By the early 1990s, a vast corruption drive led by prosecutors - the "Clean Hands" probe - swept through parliament and hobbled most existing political parties. Andreotti's Christian Democrats were among them, but the scandal did not touch him personally and he managed to stay on as premier until an election in 1992.
Soon, however, an even more damaging accusation would befall Andreotti. In 1993, a Mafia informer told prosecutors that Andreotti had been involved in the 1979 slaying of journalist Mino Pecorelli, a muckraking journalist killed in a mob-style execution in Rome by four shots from a pistol with a silencer.
Pecorelli's articles had often targeted Andreotti, along with a range of public figures. Andreotti was sometimes referred to in print as "The Godfather."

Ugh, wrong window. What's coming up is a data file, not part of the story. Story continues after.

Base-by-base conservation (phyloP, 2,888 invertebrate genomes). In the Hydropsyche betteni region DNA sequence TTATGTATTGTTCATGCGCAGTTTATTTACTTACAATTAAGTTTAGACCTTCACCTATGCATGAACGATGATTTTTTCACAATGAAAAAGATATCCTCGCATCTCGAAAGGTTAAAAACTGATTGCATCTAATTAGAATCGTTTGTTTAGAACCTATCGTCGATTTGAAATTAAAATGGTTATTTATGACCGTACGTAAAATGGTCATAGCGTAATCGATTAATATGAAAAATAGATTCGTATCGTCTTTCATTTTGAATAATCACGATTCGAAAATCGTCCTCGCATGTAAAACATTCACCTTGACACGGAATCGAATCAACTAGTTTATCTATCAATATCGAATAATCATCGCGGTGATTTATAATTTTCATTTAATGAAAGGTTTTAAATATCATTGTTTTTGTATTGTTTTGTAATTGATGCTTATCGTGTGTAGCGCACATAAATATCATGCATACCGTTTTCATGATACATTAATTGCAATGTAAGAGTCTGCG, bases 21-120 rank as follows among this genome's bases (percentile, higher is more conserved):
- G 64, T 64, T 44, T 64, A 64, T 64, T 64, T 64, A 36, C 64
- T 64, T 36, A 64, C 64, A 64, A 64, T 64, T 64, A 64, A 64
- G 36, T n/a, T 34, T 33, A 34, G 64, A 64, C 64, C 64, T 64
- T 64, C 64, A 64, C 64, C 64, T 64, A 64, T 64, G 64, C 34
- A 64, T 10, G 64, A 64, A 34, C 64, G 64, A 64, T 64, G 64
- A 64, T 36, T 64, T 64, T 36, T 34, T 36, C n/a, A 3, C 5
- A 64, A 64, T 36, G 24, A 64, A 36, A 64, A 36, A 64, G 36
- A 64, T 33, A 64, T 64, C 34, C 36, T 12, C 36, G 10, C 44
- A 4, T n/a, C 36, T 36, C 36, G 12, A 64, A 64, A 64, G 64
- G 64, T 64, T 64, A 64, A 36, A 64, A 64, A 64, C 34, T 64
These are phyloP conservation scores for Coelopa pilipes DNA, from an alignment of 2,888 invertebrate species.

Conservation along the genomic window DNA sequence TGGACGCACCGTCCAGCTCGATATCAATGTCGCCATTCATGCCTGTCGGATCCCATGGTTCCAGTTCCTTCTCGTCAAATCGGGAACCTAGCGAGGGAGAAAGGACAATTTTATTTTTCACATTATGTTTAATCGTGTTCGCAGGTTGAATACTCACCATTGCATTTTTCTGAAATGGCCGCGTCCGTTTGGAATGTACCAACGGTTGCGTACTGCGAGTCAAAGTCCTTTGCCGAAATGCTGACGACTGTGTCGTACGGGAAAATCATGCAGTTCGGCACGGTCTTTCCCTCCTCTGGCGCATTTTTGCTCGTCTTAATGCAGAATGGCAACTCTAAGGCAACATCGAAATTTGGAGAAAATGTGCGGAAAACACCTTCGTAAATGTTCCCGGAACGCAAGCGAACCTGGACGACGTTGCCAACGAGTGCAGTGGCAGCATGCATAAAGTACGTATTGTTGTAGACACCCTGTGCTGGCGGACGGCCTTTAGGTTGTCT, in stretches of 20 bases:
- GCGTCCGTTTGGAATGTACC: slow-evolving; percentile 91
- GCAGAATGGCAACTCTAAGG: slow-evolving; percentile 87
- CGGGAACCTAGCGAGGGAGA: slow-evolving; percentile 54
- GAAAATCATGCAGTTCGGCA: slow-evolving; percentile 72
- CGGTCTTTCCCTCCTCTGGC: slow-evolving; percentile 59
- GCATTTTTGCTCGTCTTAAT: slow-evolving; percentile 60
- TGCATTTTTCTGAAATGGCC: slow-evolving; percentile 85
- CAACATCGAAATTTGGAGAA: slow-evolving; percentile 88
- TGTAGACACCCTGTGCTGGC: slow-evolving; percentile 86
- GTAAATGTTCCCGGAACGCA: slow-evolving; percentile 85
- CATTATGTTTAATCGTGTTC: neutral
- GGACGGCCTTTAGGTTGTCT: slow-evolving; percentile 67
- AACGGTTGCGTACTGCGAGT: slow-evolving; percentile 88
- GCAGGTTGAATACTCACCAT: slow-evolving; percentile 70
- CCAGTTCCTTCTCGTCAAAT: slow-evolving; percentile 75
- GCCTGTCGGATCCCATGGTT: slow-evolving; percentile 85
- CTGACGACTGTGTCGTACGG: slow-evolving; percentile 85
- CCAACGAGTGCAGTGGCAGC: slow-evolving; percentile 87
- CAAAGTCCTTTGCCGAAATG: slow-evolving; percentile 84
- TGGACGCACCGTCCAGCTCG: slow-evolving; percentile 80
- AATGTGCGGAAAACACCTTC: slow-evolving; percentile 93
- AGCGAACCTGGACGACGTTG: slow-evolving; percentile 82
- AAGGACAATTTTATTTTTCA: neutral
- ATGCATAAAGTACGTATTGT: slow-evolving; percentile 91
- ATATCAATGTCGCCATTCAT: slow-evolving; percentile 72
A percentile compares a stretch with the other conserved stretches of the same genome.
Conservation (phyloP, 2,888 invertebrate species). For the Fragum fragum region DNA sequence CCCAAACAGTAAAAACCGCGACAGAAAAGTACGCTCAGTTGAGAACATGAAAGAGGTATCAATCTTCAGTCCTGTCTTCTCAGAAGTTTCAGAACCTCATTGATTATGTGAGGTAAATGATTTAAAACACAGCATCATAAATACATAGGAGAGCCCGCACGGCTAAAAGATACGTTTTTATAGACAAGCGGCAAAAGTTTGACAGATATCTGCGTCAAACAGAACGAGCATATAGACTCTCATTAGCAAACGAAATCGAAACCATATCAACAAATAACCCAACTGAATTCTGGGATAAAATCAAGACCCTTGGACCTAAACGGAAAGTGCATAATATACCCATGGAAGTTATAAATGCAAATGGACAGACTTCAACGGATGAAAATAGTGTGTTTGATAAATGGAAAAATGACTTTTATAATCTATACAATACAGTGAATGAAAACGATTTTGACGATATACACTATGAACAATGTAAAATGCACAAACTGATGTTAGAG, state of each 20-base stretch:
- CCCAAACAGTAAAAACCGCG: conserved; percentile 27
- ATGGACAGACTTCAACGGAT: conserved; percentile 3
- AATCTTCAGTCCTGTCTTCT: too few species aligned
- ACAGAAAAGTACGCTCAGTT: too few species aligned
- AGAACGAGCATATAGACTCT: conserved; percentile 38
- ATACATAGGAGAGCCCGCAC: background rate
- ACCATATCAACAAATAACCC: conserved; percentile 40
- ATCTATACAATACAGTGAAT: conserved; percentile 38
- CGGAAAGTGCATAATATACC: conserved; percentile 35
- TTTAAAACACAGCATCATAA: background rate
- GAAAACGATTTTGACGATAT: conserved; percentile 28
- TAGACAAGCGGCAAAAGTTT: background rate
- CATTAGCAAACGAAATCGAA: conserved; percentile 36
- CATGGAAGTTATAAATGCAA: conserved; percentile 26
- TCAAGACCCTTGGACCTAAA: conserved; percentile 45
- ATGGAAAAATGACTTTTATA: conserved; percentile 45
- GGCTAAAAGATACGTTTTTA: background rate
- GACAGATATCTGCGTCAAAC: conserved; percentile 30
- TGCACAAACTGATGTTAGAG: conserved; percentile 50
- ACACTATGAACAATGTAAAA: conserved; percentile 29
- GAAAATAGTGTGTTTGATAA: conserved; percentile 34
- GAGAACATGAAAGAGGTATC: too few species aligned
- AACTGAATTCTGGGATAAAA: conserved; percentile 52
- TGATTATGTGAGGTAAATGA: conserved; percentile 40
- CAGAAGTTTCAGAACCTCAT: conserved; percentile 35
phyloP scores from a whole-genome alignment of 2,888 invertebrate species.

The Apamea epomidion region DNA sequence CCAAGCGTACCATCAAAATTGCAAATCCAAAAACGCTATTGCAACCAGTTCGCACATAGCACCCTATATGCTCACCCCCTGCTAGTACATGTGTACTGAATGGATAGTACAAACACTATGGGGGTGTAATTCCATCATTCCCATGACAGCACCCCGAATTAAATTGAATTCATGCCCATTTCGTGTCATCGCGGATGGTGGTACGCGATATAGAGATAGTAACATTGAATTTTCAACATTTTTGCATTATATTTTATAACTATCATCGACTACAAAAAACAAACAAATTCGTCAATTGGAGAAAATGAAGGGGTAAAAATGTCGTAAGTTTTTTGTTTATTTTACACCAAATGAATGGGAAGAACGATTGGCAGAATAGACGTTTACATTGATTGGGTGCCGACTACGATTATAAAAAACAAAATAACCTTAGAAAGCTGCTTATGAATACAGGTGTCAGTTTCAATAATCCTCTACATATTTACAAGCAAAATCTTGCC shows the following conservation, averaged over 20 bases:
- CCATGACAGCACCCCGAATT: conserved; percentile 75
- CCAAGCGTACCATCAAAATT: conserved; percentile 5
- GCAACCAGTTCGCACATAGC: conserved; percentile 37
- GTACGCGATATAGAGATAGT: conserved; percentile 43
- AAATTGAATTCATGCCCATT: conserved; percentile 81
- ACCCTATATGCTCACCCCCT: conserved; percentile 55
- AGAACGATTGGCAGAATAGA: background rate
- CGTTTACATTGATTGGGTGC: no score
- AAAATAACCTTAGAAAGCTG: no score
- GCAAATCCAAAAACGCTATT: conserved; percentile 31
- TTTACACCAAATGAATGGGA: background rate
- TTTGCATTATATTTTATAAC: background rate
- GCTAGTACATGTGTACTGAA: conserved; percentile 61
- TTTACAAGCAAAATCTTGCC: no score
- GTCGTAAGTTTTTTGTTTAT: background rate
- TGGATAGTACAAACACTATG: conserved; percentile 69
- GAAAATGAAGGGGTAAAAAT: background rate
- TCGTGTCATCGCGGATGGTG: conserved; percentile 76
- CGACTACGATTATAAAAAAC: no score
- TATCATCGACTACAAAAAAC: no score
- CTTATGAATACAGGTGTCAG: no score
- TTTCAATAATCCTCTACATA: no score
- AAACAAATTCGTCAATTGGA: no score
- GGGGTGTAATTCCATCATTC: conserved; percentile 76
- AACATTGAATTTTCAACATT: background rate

The prosecution argued that the Mafia killed Pecorelli at the behest of Andreotti, who allegedly feared the reporter had dug up compromising information. Andreotti has always denied the charges, saying he was targeted by mobsters getting even for his crackdowns on organized crime.
The lengthy case - dubbed by the Italian press "the trial of the century" - resulted in an acquittal in 1999; a shock conviction and sentence to 24 years in prison by an appeals court in November 2002; and, in the third and final judgment a year later, another acquittal.
"Some might have hoped I wouldn't get here. But here I am, thanks to God," Andreotti, then 84, said at the time of the final ruling.
In a separate case during the same years, Andreotti stood trial in Palermo on charges that he colluded with the Mafia. But he was cleared in that case too.